Returning from the funeral of her husband, the elderly Countess Elisabeth Nadasdy (Ingrid Pitt) is only interested in what's in his will and not with the peasants she rules over, as can be attested when one of those peasants is crushed under the wheels of her carriage after begging for work from her. When the will is read, she is dismayed to learn that she must share the inheritance with her daughter Ilona (Lesley-Anne Down), and she retreats to her chambers in a foul mood. There, her young maidservant prepares her bath, but the Countess plunges the girl's hand into the water, scalding it to test how hot it is. Then she cuts the girl's cheek when she drops a peach she wanted to eat, getting some of the blood on her own face - with surprising results...
Written by Jeremy Paul from an idea by producer Alexander Paal and director Peter Sasdy, Countess Dracula is no ordinary vampire tale, and Elisabeth is not your common or garden vampire. There's no sinking of fangs into necks, turning into bats or allergy to sunlight and none of the lesbianism (see Pitt's starring role in The Vampire Lovers for that) that often informs tales of female bloodsuckers as the Countess is heterosexual through and through. The story is based on the legend of Erzsebet Bathory, the Hungarian noblewoman who supposedly killed off peasant girls and bathed in their blood to stay young and beautiful.
I should think that this method of self-preservation would probably not work, but for some reason, a reason which is never explained in the film, it works like a dream for Elisabeth and like a nightmare for her victims. After having the maidservant murdered and her body drained, she takes a dip in the red stuff and emerges as lovely as she was in her youth. Obviously this will raise uncomfortable questions, but she gets around it by claiming to be her daughter, which she manages by ensuring her actual daughter is kidnapped and held captive by a mute. It's a thankless role for Down as all she pretty much gets to do is sit in a run down cottage and fret, occasionally making a futile break for it.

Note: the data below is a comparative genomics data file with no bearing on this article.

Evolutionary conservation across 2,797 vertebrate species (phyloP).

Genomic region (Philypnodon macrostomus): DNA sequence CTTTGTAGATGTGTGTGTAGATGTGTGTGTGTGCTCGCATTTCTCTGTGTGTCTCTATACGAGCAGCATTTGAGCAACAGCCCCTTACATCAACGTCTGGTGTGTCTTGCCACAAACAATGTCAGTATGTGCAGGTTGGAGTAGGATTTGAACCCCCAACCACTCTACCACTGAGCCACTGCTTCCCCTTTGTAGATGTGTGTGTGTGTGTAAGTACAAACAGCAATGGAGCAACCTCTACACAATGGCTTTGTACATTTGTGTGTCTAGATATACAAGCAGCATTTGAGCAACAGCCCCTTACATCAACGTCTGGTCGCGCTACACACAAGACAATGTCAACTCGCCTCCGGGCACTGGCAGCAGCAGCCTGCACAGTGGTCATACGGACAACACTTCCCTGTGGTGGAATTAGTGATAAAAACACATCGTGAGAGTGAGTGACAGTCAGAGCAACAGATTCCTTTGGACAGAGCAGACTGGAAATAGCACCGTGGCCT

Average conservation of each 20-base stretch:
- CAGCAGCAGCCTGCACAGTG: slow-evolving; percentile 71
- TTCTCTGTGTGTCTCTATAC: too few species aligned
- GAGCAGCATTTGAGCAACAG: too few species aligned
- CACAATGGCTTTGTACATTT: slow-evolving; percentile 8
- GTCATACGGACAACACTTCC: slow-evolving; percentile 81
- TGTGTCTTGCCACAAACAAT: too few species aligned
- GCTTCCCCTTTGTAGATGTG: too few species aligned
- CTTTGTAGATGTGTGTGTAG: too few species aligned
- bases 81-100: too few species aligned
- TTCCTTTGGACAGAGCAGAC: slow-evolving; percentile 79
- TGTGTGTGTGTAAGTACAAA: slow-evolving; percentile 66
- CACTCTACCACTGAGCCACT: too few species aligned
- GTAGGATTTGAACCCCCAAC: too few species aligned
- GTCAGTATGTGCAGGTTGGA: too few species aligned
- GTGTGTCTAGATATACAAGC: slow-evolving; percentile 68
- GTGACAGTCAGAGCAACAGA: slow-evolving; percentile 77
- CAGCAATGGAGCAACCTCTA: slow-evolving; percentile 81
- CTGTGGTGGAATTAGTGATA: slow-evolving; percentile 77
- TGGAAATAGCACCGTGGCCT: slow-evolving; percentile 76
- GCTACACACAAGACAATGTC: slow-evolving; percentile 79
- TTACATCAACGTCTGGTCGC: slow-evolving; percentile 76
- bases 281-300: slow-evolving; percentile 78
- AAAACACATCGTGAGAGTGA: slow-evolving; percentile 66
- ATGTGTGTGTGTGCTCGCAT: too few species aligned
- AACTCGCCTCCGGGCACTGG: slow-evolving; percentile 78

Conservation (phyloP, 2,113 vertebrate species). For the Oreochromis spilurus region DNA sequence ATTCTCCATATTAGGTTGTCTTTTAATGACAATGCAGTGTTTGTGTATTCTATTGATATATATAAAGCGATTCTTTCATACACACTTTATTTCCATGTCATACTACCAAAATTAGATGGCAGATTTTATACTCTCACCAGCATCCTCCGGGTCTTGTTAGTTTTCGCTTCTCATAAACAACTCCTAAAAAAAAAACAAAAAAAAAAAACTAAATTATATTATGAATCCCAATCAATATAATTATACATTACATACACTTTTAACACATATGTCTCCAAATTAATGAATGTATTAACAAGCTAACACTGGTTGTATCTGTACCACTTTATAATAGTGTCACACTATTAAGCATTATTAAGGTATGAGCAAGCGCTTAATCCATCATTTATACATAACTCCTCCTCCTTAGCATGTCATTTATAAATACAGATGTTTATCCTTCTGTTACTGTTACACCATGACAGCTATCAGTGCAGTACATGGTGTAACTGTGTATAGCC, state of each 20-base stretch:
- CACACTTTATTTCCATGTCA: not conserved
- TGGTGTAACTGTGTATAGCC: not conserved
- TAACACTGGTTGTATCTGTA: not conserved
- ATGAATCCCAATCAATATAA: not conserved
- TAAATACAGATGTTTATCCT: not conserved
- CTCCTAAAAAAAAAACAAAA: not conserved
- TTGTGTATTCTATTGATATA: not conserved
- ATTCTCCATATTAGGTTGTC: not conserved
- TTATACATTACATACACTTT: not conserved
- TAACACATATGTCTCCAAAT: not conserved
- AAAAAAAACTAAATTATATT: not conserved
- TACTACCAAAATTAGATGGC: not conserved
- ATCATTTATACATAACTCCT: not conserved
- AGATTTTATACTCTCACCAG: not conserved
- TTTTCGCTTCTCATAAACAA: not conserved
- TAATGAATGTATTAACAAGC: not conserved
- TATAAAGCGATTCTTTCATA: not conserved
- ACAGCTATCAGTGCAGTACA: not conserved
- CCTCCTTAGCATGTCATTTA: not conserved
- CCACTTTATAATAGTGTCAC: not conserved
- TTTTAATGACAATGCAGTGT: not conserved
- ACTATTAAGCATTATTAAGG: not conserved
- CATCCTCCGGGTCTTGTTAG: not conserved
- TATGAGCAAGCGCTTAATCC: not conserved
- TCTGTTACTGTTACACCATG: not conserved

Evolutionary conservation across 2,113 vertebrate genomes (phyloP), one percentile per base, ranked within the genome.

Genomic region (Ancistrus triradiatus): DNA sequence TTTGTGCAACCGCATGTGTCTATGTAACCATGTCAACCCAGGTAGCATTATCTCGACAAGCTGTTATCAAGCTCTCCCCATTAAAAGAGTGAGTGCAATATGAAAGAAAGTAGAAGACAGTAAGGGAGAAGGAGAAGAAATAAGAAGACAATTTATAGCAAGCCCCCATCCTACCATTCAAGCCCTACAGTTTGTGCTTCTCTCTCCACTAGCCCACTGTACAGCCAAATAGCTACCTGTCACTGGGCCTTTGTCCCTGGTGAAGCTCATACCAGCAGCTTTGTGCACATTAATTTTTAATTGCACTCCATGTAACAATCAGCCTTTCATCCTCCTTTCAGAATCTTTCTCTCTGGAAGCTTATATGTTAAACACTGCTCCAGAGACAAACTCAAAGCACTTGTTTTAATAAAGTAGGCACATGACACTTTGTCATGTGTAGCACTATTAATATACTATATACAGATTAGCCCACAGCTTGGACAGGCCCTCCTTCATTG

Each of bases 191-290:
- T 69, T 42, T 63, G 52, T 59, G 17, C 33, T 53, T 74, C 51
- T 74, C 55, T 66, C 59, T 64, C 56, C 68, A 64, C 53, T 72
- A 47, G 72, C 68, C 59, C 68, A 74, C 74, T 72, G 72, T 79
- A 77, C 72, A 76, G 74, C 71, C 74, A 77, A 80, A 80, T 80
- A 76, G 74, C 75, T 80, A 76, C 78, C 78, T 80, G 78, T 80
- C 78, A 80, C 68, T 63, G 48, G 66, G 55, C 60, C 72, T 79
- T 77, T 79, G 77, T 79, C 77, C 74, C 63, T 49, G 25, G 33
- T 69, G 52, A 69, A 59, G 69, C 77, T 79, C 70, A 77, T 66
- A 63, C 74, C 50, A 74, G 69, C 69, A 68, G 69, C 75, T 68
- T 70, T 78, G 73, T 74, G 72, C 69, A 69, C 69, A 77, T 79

Pitt, meanwhile, in spite of being dubbed seizes all her chances with both hands and the film is all the better for it. Elisabeth already has a suitor around her own age in the form of Captain Dobi (Nigel Green), but it is now interested in someone younger now she can change her appearance, so sets her sights on Lieutenant Toth (Sandor Elès with a conspicuously stuck on moustache), who has just inherited the stables. All goes well and there is a mutual attraction, but wouldn't you know it? The effects of the blood only last so long, and she gets old fast without regular doses, so she begins to rely on Dobi to assist her in her wicked rejuvenation.
The trouble with Countess Dracula isn't that it fails to live up to other vampire tales, it's that the original legend has so little to it. She kills women, she bathes in their blood, she gets caught and horribly punished... er, that's it. So there is a lot in the film which feels like padding, especially the romantic elements, with the result that the whole thing feels flimsy. Fortunately, Pitt and Green make solid partners in crime, the historical ambience is nicely controlled, and revelations such as the blood only working if it's virgins' blood and the Countess growing older every time she reverts to her previous appearance add a touch of the macabre. The film isn't vintage Hammer, but is a welcome variation on their usual fare, despite having a largely bloodless ending which you might not have expected. Music by Harry Robertson.